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Serial Persistence in Individual Real Estate Returns in the UK

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Author Info

  • Steven Devaney

    ()
    (Department of Real Estate & Planning, University of Reading Business School)

  • Stephen Lee

    (Department of Real Estate & Planning, University of Reading)

  • Michael Young

    (RREEF, San Francisco)

Abstract

Persistence of property returns is a topic of perennial interest to fund managers as it suggests that choosing those properties that will perform well in the future is as simple as looking at those that performed well in the past. Consequently, much effort has been expended to determine if such a rule exists in the real estate market. This paper extends earlier studies in US, Australian, and UK markets in two ways. First, this study applies the same methodology originally used in Young and Graff (1996) making the results directly comparable with those in the US and Australian property markets. Second, this study uses a much longer and larger database covering all commercial property data available from the Investment Property Databank (IPD), for the years 1981 to 2002 for as many as 216,758 individual property returns. While the performance results of this study mimic the US and Australian results of greater persistence in the extreme first and fourth quartiles, they also evidence persistence in the moderate second and third quartiles, a notable departure from previous studies. Likewise patterns across property type, location, time, and holding period are remarkably similar leading to the conjecture that behaviors in the practice of commercial real estate investment management are themselves deeply rooted and persistent and perhaps influenced for good or ill by agency effects.

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File URL: http://www.reading.ac.uk/LM/LM/fulltxt/1304.pdf
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Bibliographic Info

Paper provided by Henley Business School, Reading University in its series Real Estate & Planning Working Papers with number rep-wp2004-13.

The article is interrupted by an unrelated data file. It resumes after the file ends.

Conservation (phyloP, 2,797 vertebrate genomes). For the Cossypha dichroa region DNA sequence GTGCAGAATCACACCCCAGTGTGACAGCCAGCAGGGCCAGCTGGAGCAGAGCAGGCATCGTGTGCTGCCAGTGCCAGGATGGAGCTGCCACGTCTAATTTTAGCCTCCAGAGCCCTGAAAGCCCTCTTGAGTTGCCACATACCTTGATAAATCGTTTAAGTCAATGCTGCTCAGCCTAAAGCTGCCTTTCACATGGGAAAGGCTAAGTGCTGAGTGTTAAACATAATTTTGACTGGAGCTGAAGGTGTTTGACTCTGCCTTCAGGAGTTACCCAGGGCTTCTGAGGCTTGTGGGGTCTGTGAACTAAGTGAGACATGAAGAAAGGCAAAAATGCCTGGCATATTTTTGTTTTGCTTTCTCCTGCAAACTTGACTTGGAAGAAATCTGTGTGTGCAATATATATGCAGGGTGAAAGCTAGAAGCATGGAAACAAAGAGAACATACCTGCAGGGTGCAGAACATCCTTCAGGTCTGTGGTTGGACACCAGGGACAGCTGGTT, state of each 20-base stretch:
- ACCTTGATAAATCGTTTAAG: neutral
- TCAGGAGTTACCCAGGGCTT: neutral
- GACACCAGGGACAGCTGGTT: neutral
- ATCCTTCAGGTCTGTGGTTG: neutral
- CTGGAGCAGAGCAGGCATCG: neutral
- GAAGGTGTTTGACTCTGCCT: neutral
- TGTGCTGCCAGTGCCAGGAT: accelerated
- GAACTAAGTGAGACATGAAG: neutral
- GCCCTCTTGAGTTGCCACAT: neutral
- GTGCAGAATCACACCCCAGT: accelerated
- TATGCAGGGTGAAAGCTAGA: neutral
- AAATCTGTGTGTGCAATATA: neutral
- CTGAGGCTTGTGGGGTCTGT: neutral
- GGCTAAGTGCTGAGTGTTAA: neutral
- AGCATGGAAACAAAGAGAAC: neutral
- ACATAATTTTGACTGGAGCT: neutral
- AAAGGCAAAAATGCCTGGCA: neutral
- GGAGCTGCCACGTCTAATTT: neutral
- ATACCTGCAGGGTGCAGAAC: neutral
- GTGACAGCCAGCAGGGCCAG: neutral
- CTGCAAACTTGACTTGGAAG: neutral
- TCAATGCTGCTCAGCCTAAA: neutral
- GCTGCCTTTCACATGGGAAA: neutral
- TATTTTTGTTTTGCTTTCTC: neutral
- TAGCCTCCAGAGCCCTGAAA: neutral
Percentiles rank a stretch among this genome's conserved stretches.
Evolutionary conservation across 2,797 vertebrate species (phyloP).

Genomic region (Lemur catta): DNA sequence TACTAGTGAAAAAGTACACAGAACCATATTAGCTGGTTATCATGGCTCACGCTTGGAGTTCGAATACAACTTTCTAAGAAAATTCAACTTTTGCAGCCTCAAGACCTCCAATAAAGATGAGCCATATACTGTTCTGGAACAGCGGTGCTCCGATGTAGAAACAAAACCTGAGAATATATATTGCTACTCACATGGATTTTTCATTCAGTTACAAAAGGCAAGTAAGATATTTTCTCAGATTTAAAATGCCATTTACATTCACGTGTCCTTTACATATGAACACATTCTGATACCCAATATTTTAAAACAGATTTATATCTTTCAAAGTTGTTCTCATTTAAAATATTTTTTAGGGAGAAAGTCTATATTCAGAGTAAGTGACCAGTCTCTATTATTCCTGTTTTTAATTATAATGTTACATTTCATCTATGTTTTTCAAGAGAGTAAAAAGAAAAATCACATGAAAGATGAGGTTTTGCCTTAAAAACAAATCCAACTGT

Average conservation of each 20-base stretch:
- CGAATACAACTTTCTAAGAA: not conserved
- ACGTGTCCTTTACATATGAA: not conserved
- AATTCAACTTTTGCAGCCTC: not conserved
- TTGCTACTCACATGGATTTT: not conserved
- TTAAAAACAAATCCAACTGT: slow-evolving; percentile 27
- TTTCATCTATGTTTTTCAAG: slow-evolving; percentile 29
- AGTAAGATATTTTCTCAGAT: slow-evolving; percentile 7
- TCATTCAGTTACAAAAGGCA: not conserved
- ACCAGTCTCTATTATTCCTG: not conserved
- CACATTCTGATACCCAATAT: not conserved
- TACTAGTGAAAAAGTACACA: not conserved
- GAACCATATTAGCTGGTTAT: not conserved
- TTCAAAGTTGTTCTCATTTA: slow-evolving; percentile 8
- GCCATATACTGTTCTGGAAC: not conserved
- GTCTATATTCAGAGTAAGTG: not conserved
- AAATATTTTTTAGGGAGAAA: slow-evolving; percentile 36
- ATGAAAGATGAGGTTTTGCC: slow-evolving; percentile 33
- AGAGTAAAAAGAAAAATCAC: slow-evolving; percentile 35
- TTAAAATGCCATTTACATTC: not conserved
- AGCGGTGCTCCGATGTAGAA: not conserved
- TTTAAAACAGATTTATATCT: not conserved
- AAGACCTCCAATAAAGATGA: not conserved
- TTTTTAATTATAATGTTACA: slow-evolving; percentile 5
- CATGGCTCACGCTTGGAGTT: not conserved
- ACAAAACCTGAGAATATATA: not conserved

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Length: 32 pages
Date of creation: 2004
Date of revision:
Handle: RePEc:rdg:repxwp:rep-wp2004-13

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Postal: PO Box 218, Whiteknights, Reading, Berks, RG6 6AA
Phone: +44 (0) 118 378 8226
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Web page: http://www.henley.reading.ac.uk/
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  1. Julian Diaz, III, 1997. "An Investigation into the Impact of Previous Expert Value Estimates on Appraisal Judgment," Journal of Real Estate Research, American Real Estate Society, American Real Estate Society, vol. 13(1), pages 57-66.
  2. Richard A. Graff & Michael S. Young, 1999. "The Magnitude of Random Appraisal Error in Commercial Real Estate Valuation," Journal of Real Estate Research, American Real Estate Society, American Real Estate Society, vol. 17(1), pages 33-54.
  3. Quan, Daniel C & Quigley, John M, 1991. "Price Formation and the Appraisal Function in Real Estate Markets," The Journal of Real Estate Finance and Economics, Springer, Springer, vol. 4(2), pages 127-46, June.
  4. Daniel C. Quan & John M. Quigley, 1989. "Inferring an Investment Return Series for Real Estate from Observations on Sales," Real Estate Economics, American Real Estate and Urban Economics Association, vol. 17(2), pages 218-230.
  5. Neil Crosby & Anthony Lavers & John Murdoch, 1998. "Property valuation variation and the 'margin of error' in the UK," Journal of Property Research, Taylor & Francis Journals, Taylor & Francis Journals, vol. 15(4), pages 305-330, January.
  6. Julian Diaz & Marvin L. Wolverton, 1998. "A Longitudinal Examination of the Appraisal Smoothing Hypothesis," Real Estate Economics, American Real Estate and Urban Economics Association, vol. 26(2), pages 349-358.
  7. Michael S. Young & Richard A. Graff, 1996. "Systematic Behavior in Real Estate Investment Risk: Performance Persistence in NCREIF Returns," Journal of Real Estate Research, American Real Estate Society, American Real Estate Society, vol. 12(3), pages 369-382.
  8. Richard A. Graff & Michael S. Young, 1997. "Serial Persistence in Equity REIT Returns," Journal of Real Estate Research, American Real Estate Society, American Real Estate Society, vol. 14(3), pages 183-214.
  9. James R. Follairi, 1989. "Inferring an Investment Return Series for Real Estate from Observations on Sales," Real Estate Economics, American Real Estate and Urban Economics Association, vol. 17(2), pages 231-234.
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Cited by:
  1. Camilo Serrano & Martin Hoesli, 2010. "Are Securitized Real Estate Returns more Predictable than Stock Returns?," The Journal of Real Estate Finance and Economics, Springer, Springer, vol. 41(2), pages 170-192, August.
  2. Geoff Willcocks, 2009. "UK Housing Market: Time Series Processes with Independent and Identically Distributed Residuals," The Journal of Real Estate Finance and Economics, Springer, Springer, vol. 39(4), pages 403-414, November.
  3. Shaun Bond & Paul Mitchell, 2010. "Alpha and Persistence in Real Estate Fund Performance," The Journal of Real Estate Finance and Economics, Springer, Springer, vol. 41(1), pages 53-79, July.

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